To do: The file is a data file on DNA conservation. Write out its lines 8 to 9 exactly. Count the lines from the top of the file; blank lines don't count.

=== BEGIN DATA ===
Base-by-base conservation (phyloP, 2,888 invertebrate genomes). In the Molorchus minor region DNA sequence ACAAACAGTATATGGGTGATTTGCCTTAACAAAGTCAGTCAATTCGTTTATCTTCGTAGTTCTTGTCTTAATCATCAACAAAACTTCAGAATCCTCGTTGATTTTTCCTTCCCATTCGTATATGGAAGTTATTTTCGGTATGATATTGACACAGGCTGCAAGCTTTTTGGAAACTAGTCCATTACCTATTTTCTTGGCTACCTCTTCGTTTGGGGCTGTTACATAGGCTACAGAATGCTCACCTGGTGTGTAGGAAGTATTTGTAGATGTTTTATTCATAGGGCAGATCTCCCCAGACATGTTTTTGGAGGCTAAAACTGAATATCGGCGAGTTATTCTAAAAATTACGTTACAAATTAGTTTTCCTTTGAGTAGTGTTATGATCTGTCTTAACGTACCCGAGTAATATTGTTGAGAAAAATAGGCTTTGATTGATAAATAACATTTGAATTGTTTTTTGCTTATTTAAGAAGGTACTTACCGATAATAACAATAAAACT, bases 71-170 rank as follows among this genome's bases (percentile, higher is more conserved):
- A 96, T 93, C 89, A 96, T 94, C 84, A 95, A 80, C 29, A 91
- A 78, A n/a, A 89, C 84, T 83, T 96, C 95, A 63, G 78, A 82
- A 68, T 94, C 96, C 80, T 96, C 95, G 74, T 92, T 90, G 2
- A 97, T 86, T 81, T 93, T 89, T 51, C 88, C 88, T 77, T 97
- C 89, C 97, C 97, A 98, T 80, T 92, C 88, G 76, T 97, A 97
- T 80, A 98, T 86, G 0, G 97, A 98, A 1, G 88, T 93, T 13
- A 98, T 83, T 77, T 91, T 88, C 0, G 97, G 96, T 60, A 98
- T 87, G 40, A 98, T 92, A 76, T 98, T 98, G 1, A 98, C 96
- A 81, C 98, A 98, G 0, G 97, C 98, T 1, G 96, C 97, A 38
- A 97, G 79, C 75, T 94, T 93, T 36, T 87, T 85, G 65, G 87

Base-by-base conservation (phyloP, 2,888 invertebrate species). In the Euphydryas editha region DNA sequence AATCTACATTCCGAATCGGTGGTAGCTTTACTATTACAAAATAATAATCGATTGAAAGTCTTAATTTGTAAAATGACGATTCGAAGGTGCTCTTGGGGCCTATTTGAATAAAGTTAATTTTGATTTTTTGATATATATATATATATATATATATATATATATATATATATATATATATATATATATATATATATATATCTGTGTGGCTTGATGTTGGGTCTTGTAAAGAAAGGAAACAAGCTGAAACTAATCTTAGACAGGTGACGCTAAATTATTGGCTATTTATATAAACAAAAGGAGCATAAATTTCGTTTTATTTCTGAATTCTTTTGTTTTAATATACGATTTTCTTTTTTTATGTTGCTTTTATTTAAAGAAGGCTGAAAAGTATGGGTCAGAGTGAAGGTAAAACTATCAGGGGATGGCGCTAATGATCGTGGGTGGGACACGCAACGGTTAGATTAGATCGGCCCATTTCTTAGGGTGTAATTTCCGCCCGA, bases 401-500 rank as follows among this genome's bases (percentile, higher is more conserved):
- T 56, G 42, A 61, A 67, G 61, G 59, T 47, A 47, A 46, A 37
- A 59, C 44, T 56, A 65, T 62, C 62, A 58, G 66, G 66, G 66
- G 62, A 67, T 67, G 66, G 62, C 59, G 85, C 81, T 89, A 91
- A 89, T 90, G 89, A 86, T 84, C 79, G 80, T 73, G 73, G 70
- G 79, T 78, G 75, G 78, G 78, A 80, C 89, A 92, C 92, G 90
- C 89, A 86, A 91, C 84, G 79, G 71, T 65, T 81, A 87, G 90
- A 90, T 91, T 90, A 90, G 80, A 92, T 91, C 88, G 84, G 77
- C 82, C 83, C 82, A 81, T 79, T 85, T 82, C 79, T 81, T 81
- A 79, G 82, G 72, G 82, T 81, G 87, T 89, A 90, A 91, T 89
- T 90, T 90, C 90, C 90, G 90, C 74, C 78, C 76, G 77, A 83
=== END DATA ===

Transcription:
- A 98, T 83, T 77, T 91, T 88, C 0, G 97, G 96, T 60, A 98
- T 87, G 40, A 98, T 92, A 76, T 98, T 98, G 1, A 98, C 96